Jussie Smollett will spend time in the Cook County Jail as part of his sentence in connection with a staged hate crime in Chicago, but he'll serve that time in protective custody, court records show.
A court document signed by Judge James B. Linn states that "Mr. Smollett shall serve the 150 day jail sentence in protective custody by Mr. Smollett's request and this court's recommendation."
Linn had sentenced Smollett to 150 days in Cook County Jail following his conviction for lying to police about being the victim of a hoax hate crime in 2019. Smollett was also sentenced to 30 months of felony probation, ordered to pay more than $120,000 in restitution to the city of Chicago and was fined $25,000.
He began his sentence immediately after learning his fate Thursday.
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Thursday's sentencing could be the final chapter in a criminal case, subject to appeal, that made international headlines when Smollett, who is Black and gay, reported to police that two men wearing ski masks beat him, and hurled racial and homophobic slurs at him on a dark Chicago street and ran off.
In December, Smollett was convicted in a trial that included the testimony of two brothers who told jurors Smollett paid them to carry out the attack, gave them money for the ski masks and rope, instructed them to fashion the rope into a noose. Prosecutors said he told them what racist and homophobic slurs to shout, and to yell that Smollett was in “MAGA Country,” a reference to the campaign slogan of Donald Trump’s presidential campaign.
Smollett, who knew the men from his work on the television show “Empire” that filmed in Chicago, testified that he did not recognize them and did not know they were the men attacking him.
During his sentencing hearing, Smollett was allowed to make a statement, but chose not to on the advice of counsel, citing a potential appeal in the case.
But just after Linn read the sentence, Smollett addressed the court and once again denied wrongdoing in the case.
“If I did this, then it means that I stuck my fist in the fears of Black Americans in this country for over 400 years and the fears of the LGBT community," Smollett said, standing up at the defense table as his lawyers and sheriff's deputies surrounded him. “Your Honor, I respect you and I respect the jury but I did not do this. And I am not suicidal. And if anything happens to me when I go in there, I did not do it to myself. And you must all know that.”
As deputies led Smollett from the courtroom, he repeatedly shouted that he was innocent, and that he was not suicidal.
Unlike the trial, Linn agreed to let photographers and a television camera inside court for the hearing — meaning the public for the first time got to see and hear Smollett speak in court.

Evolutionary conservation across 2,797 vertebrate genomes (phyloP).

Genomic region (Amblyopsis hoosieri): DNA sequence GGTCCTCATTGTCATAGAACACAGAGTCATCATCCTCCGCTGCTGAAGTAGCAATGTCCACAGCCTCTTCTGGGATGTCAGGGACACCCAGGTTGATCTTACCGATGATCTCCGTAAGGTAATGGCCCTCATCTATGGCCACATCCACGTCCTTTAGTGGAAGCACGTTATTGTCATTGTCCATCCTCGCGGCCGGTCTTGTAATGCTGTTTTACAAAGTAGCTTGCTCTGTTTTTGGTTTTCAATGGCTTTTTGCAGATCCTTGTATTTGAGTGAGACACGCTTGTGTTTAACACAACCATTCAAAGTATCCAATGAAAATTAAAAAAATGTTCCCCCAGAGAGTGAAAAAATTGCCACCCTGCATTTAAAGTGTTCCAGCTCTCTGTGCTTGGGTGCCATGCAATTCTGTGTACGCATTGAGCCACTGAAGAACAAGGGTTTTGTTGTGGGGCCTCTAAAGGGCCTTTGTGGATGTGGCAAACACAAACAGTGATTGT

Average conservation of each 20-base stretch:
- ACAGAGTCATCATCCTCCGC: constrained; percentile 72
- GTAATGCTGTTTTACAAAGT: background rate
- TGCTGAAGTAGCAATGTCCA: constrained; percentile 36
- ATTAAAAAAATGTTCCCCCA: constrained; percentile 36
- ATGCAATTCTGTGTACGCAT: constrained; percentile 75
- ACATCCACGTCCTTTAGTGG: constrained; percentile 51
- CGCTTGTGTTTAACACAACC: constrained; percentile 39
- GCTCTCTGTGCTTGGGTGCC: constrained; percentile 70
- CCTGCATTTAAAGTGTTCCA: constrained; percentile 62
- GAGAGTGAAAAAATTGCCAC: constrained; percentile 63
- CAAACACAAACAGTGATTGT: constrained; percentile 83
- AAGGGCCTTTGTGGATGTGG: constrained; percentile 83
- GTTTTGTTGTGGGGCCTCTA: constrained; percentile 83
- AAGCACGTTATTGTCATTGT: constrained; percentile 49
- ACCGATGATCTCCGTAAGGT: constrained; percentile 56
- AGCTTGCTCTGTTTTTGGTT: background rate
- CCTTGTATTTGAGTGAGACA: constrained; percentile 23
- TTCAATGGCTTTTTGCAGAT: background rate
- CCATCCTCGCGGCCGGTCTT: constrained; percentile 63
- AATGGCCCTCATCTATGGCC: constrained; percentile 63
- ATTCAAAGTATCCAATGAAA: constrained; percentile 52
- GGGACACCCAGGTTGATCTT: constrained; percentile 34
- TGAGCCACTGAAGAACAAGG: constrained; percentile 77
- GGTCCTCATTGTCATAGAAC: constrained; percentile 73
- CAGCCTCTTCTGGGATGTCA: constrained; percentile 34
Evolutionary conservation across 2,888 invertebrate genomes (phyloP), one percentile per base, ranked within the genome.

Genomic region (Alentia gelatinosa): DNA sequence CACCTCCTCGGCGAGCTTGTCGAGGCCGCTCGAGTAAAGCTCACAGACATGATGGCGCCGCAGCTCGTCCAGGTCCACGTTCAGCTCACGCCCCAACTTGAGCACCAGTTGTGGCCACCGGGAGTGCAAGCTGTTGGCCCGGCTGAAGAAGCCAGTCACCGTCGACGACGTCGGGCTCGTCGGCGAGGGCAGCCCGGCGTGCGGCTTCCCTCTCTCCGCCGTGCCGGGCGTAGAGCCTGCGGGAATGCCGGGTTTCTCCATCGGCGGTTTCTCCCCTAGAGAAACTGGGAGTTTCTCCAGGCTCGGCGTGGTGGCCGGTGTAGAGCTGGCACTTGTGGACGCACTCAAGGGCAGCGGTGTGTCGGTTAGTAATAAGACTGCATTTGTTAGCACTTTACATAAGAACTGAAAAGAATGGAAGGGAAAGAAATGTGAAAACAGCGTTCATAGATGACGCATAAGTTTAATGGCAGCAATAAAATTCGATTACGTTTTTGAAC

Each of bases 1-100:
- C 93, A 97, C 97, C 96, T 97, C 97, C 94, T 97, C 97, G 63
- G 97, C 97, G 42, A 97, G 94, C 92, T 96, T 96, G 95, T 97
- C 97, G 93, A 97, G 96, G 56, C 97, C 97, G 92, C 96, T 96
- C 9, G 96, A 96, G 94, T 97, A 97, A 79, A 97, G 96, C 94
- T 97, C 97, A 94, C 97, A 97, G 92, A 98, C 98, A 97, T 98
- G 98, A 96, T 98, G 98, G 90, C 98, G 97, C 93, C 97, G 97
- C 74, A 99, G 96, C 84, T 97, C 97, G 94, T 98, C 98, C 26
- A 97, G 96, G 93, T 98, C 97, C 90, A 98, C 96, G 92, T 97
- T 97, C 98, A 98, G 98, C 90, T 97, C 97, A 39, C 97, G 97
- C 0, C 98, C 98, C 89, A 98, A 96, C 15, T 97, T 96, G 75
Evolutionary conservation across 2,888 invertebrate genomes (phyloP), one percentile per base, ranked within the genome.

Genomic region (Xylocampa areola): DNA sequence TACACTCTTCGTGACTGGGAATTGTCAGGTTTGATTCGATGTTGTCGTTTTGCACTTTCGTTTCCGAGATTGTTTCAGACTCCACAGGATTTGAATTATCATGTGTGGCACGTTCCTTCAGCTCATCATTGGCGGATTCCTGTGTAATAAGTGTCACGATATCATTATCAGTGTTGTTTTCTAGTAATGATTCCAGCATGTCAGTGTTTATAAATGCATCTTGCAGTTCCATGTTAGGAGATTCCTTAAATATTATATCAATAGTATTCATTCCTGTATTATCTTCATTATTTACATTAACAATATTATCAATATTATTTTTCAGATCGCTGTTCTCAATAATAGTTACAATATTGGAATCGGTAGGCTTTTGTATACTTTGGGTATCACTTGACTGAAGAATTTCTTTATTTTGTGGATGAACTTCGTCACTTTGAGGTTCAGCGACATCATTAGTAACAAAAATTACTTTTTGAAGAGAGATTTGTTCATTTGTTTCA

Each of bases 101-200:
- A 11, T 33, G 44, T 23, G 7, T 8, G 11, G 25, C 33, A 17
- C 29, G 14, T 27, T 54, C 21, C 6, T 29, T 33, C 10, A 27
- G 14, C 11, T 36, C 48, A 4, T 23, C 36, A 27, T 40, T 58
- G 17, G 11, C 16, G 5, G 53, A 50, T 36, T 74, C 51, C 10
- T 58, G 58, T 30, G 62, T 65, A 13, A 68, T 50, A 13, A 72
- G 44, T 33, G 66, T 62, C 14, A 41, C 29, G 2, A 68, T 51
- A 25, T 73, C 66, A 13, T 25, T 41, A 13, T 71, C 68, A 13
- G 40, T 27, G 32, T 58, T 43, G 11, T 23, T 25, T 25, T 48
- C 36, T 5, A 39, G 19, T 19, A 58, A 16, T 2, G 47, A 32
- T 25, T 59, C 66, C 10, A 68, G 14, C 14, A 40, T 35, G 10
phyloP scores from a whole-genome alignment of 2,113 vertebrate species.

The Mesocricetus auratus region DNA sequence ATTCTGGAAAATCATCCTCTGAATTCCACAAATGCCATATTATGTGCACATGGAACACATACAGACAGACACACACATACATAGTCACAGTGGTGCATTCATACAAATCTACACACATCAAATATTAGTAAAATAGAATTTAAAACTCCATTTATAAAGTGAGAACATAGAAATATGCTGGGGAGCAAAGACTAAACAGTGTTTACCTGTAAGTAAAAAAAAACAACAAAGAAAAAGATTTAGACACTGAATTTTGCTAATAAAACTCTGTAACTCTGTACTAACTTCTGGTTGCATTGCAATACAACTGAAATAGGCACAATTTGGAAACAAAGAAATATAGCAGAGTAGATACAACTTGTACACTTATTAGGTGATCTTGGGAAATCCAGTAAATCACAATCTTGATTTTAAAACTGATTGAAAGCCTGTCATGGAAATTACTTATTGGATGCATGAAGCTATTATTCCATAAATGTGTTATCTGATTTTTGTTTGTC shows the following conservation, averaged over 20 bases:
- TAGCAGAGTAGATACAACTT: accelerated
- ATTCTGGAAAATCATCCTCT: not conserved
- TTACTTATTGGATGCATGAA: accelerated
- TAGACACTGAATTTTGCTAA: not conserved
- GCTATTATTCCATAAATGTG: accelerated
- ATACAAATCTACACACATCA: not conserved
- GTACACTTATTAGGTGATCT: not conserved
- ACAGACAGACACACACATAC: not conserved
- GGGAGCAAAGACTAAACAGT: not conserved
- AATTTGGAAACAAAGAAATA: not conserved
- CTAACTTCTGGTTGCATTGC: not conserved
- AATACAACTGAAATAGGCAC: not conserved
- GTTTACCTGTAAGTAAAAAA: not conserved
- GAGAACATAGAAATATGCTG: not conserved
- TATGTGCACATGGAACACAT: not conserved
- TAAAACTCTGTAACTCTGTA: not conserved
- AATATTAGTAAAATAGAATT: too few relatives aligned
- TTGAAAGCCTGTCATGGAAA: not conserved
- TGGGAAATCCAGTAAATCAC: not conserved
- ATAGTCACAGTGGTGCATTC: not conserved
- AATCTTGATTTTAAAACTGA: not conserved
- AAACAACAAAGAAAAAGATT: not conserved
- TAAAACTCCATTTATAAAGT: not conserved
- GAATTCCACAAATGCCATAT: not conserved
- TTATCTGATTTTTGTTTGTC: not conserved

In his ruling, Linn said the incident's "extreme premeditation" was an aggravating factor in the case. He also said that he believed Smollett orchestrated the attack to an exacting degree, rehearsing it extensively.
"You turned your life upside down," Linn said. "You destroyed your life as you know it. There is nothing I can do to you today that will come close to the damage you've done to your own life."
The judge said that he believed Smollett “craved attention” and that he faked the crime to “make yourself more famous.”
“You were throwing a national pity party for yourself,” the judge said.
The special prosecutor who brought the criminal case against Smollett that led to a guilty verdict against the actor asked a judge Thursday to include “an appropriate amount of prison time” when sentencing Smollett for his conviction.
Dan Webb said during the sentencing hearing that he would not ask for a specific amount of time, leaving that to Linn's discretion. He also asked that Smollett be ordered to pay $130,000 in restitution to the city of Chicago.
Witnesses for both the state and Smollett testified at his sentencing at the Cook County Courthouse. Chicago Police Supt. David Brown, who was called by the state, submitted a statement that was read aloud by Samuel Mendenhall, a member of the special prosecution team.
In the statement, Brown, who became superintendent in April 2020 and wasn’t with the city at the time of Smollett’s police report, said Smollett’s false report of a hate crime harmed “actual victims” of such crimes. Brown asked that the city be compensated for its costs, saying the cost of investigating his claim could have been spent elsewhere in the city.
“The city is a victim of Mr. Smollett’s crime,” Brown said.
Smollett’s grandmother, testifying for the defense, asked Linn not to include prison time in his sentence for Smollett.
“I ask you, judge, not to send him to prison,” Molly Smollett, 92, told the court. She later added, “If you do, send me along with him, OK?”
Jussie Smollett's brother, Joel Smollett, Jr., told the court that Jussie is “not a threat to the people of Illinois. In my humble opinion, he is completely innocent.”
Jussie Smollett’s attorneys also read aloud letters from other supporters, including an organizer with Black Lives Matter, the Rainbow PUSH Coalition and LaTanya and Samuel L. Jackson that asked Linn to consider the case’s effect on Smollett’s life and career and to avoid any confinement as part of his sentence.
Other supporters spoke about worries that Smollett would be at risk in prison, specifically mentioning his race, sexual orientation and his family’s Jewish heritage.
Before the sentencing began, Linn rejected a motion from the defense to overturn the jury's verdict on legal grounds. Judges rarely grant such motions.
“I do believe at the end of the day that Mr. Smollett received a fair trial,” Linn said.